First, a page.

It's not about you, but it will affect you, this work. Expect that. Learn to embrace that--the fact that your writing voice isn't in the limelight--it shouldn't be in the limelight, like some sort of escritorial savior on the lookout for less "experienced" writing that needs a crutch, ready to swoop in and redeem whatever "needs" redeeming.
You're not a crutch. You're not even a walking boot.
Examples of being a crutch/walking boot:
1. "If I was writing the thesis, I might word it something like this..."
2. "What about using this phrasing for the transition?"
3. "I'll rewrite this part of the paragraph, and you can fill in the rest."
Don't get me wrong: It's tempting to say and/or do any of the aforementioned "helpful" actions/statements, and, admittedly, you probably will a few times, when you're crunched for time in a given session or when you're frustrated and feeling unproductive and unhelpful.
But that's when it's important to remember: It's not about you. I say that with all grace, because you will forget that sometimes, and you will want to superimpose your own voice over your peer's voice sometimes, because it's easier and more familiar. But while you'll feel vindicated in the moment--we did it, we finally phrased that thesis in an appropriately succinct, coherent way!--the fruit you're looking at isn't your peer's. It's yours, and that's not why you're consulting them, to reap your own fruit.
Examples of NOT being a crutch/walking boot:
1. "The way the thesis reads now leaves me with these questions..."
2. "Here's what the transition between these paragraphs needs to accomplish..."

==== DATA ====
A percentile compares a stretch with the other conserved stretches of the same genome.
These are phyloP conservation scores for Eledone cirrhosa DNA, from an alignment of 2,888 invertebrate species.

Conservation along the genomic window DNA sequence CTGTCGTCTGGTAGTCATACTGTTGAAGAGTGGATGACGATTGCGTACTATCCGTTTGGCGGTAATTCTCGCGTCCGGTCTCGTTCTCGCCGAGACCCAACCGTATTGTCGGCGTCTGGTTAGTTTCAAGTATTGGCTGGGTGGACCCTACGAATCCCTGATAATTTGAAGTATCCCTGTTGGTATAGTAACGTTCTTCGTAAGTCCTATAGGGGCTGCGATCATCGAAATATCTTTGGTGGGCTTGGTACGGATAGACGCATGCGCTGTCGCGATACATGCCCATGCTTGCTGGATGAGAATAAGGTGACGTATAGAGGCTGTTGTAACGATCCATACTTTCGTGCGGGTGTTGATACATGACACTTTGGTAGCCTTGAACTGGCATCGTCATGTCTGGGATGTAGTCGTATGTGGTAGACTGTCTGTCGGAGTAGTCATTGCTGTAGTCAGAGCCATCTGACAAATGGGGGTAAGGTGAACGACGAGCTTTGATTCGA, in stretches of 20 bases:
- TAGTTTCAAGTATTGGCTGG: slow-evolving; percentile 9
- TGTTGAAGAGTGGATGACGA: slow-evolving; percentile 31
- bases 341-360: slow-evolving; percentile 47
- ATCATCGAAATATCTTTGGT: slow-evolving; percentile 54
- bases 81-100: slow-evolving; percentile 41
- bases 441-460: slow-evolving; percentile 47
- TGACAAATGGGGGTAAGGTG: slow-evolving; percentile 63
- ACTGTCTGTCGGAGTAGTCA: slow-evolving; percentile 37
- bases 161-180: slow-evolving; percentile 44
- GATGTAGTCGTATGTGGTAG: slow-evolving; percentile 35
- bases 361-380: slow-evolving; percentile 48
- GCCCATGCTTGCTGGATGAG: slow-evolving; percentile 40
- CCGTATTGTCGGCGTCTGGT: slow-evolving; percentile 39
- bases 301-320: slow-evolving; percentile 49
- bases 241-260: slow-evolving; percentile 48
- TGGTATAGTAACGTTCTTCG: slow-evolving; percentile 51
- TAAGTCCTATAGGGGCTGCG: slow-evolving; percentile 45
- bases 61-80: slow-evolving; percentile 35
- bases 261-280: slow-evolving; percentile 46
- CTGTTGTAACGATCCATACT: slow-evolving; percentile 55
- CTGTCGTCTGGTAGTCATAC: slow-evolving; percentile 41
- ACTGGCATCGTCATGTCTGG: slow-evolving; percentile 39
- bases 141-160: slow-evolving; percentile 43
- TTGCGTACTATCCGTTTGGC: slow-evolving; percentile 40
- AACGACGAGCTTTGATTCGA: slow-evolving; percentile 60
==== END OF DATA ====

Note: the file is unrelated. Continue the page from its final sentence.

3. "Don't worry about making this paragraph pretty right now. Just talk to me, like we're having a conversation about your topic--what do you want to say?" *And then take notes. You're writing their words in your notes, so if they use the notes you write to craft "pretty" sentences later, they'll be confidently reworking their own language.
An advisor-crutch holds the pencil more than the advisee. An advisor-walking boot doesn't hold the pencil, but still speaks more than the advisee. A writing consultant--not a crutch, not a boot--lets the advisee hold the pencil more often than not and listens more than she speaks. Asking questions (see examples above) lets the advisee process the how and why of writing, which might not--BAM!--produce a large quantity of fruit in the moment (i.e. 3 paragraphs revised in an hour vs. 3 pages), but in the long run, that same slow-growing fruit is stronger and sweeter. It's not about producing one great essay, it's about the advisee understanding the process of writing so that, someday, they'll be confidently reaping their own fields and won't have to come in for agro-writing lessons. By asking the right questions, you'll be getting them to think about why they make the writing choices they do, and how each choice they make might amplify their argument or more directly reach their audience. You're getting them to think beyond the semester research paper and a letter grade--you're shaping them to understand the power that writing can have--that their voice can have--to contribute to a larger conversation.
It's not about you. But it will affect you. You'll grow in patience and humility, recognizing the place for your voice and the way in which it is to serve the growth of your peer's. You'll learn to adapt with grace and ask more questions that in turn lead to answers (which your advisee often knows, they just don't realize it!). And, above all, you too will be fulfilled in the slow-growing fruit as, over time, you begin to see your advisee's confidence giving way to a unique voice that isn't yours. (Because, hey, the more voices, the more plentiful and globally useful the garden!)
So, no, it's not about you. But it will affect you. And that, too, is worth something.
July 13, 2020